John S. Carroll, Editor of 3 Pulitzer Prize-winning Newspapers, Dies at 73

John Carroll is shown in 2005 in his office at the Los Angeles Times, where he was editor for five years. (Anne Cusack / Los Angeles Times, MCT)
John Carroll is shown in 2005 in his office at the Los Angeles Times, where he was editor for five years. (Anne Cusack / Los Angeles Times, MCT)

John S. Carroll, who guided the Los Angeles Times, Baltimore Sun and Lexington Herald-Leader in Kentucky to Pulitzer prizes and who was considered one of the most distinguished and inspiring newspaper editors of his time, died June 14 at his home in Lexington, Ky. He was 73.

The cause was Creutzfeldt-Jakob disease, a rapidly progressing neurological disorder that was detected in January, said his wife, Lee Carroll.

During a four-decade career, Mr. Carroll became known as a quietly forceful leader who instilled a sense of journalistic ambition and civic purpose in the papers he edited — even amid increasing competition from the Internet and diminishing resources.

In the 1980s, when Mr. Carroll was editor of the Lexington Herald-Leader, his paper challenged the recruiting practices of the powerful University of Kentucky basketball program. Later in Baltimore, he sent reporters to Africa to expose modern-day practices of slavery in Sudan. In Los Angeles, he led his paper to 13 Pulitzer Prizes in five years, only to resign in protest in 2005 against staff cutbacks and other pressures imposed by the paper’s corporate parent.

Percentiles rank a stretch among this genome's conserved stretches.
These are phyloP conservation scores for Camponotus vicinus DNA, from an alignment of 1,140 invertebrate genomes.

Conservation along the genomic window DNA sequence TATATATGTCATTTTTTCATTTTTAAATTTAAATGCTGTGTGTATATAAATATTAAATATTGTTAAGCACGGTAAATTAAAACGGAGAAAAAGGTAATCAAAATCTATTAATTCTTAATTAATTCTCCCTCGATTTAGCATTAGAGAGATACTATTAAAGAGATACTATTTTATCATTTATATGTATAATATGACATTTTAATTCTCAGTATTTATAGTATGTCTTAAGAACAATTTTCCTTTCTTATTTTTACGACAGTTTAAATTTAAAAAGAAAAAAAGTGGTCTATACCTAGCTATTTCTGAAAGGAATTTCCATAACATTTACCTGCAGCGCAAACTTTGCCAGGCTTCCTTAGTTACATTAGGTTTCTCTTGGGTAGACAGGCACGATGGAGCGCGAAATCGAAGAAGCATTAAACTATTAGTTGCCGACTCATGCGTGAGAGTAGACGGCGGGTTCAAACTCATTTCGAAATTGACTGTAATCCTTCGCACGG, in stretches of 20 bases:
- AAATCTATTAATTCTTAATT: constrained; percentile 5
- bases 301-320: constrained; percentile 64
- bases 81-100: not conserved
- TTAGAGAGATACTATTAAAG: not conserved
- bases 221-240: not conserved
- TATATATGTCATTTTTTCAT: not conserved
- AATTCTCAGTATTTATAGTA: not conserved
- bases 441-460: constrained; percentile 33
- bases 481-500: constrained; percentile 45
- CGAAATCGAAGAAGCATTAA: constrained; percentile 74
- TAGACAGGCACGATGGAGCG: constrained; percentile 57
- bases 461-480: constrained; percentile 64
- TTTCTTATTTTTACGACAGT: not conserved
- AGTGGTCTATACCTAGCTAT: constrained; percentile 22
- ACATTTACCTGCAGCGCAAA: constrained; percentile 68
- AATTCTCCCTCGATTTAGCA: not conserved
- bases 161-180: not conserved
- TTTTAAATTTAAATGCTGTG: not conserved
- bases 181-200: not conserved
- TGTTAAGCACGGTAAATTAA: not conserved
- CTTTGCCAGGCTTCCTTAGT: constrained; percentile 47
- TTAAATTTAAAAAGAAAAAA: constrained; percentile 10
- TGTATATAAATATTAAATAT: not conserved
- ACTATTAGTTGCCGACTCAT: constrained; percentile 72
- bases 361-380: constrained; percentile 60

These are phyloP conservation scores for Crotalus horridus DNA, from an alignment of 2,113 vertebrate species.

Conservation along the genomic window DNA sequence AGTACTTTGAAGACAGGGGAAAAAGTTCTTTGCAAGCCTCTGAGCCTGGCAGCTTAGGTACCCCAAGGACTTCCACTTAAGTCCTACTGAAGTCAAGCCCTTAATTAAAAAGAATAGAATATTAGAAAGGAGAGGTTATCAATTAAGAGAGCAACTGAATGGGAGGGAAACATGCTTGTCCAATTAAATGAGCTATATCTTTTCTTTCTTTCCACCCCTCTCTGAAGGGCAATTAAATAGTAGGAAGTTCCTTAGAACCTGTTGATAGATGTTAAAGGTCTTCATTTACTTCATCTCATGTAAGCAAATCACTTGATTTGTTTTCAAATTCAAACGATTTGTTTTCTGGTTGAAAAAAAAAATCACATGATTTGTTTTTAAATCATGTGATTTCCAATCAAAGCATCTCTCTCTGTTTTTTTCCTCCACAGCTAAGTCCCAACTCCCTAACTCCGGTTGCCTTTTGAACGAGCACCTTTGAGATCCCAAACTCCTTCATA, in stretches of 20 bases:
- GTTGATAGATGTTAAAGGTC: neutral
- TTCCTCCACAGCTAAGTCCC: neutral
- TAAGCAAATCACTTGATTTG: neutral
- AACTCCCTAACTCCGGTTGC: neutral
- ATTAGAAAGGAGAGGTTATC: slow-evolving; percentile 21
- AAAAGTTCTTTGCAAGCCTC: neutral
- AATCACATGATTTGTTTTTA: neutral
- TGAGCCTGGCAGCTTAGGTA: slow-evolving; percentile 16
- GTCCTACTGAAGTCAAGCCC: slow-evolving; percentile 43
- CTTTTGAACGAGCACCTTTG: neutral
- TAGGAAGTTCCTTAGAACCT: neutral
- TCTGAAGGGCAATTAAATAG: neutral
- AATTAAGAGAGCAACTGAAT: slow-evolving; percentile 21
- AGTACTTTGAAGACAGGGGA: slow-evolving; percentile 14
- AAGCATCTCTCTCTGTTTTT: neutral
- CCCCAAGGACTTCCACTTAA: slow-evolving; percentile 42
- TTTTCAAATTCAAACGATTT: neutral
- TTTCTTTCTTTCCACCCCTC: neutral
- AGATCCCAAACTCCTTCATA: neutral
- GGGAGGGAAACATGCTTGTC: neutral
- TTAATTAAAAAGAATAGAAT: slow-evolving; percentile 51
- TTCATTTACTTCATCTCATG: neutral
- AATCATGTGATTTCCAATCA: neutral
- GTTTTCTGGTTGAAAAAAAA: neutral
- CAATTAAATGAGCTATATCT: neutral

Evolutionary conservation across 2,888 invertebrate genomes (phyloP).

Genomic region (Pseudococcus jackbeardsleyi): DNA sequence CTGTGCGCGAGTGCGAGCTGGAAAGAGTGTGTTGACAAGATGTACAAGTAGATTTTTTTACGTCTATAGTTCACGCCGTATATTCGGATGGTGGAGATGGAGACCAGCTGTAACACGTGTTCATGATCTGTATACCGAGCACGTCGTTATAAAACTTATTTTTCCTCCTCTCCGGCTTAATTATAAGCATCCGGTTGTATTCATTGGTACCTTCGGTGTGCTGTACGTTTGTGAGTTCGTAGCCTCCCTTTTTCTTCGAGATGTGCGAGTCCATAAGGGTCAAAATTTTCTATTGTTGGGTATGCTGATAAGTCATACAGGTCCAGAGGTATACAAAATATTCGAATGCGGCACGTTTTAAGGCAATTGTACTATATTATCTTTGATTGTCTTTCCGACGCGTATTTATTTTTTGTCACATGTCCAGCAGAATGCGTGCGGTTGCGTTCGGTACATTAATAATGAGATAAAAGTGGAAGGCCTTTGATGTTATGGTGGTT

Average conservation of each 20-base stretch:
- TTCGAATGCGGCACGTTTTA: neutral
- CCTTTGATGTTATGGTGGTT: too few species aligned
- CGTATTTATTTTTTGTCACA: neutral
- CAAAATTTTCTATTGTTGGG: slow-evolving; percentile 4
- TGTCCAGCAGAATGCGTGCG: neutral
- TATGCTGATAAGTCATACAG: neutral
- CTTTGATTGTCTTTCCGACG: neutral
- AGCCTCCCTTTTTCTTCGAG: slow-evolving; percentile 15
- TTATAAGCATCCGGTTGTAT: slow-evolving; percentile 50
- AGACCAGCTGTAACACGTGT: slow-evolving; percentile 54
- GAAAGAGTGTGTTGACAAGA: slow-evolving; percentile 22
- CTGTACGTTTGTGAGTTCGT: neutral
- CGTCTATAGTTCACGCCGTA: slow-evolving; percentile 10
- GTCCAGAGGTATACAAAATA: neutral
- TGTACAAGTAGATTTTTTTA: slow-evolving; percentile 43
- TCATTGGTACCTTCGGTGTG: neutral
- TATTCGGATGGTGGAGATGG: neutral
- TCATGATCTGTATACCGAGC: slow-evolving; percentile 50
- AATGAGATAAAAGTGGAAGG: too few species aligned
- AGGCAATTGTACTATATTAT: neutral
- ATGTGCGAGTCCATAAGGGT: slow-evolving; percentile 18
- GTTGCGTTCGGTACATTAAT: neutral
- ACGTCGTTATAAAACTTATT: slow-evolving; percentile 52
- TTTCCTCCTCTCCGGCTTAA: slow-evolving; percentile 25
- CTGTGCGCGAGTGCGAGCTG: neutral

Before he turned to editing, Mr. Carroll was a war correspondent in Vietnam and covered the Middle East and White House as a reporter with the Sun. In Vietnam, he worked alongside Eugene L. Roberts Jr., then of the New York Times. After Roberts became executive editor of the Philadelphia Inquirer in 1972, he hired Mr. Carroll as an editor.

In Philadelphia, Mr. Carroll directed investigations that won the Pulitzer Prize in consecutive years, including a 1977 series on police brutality written by Bill Marimow and Jonathan Neumann.

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SOURCE: Matt Schudel
The Washington Post

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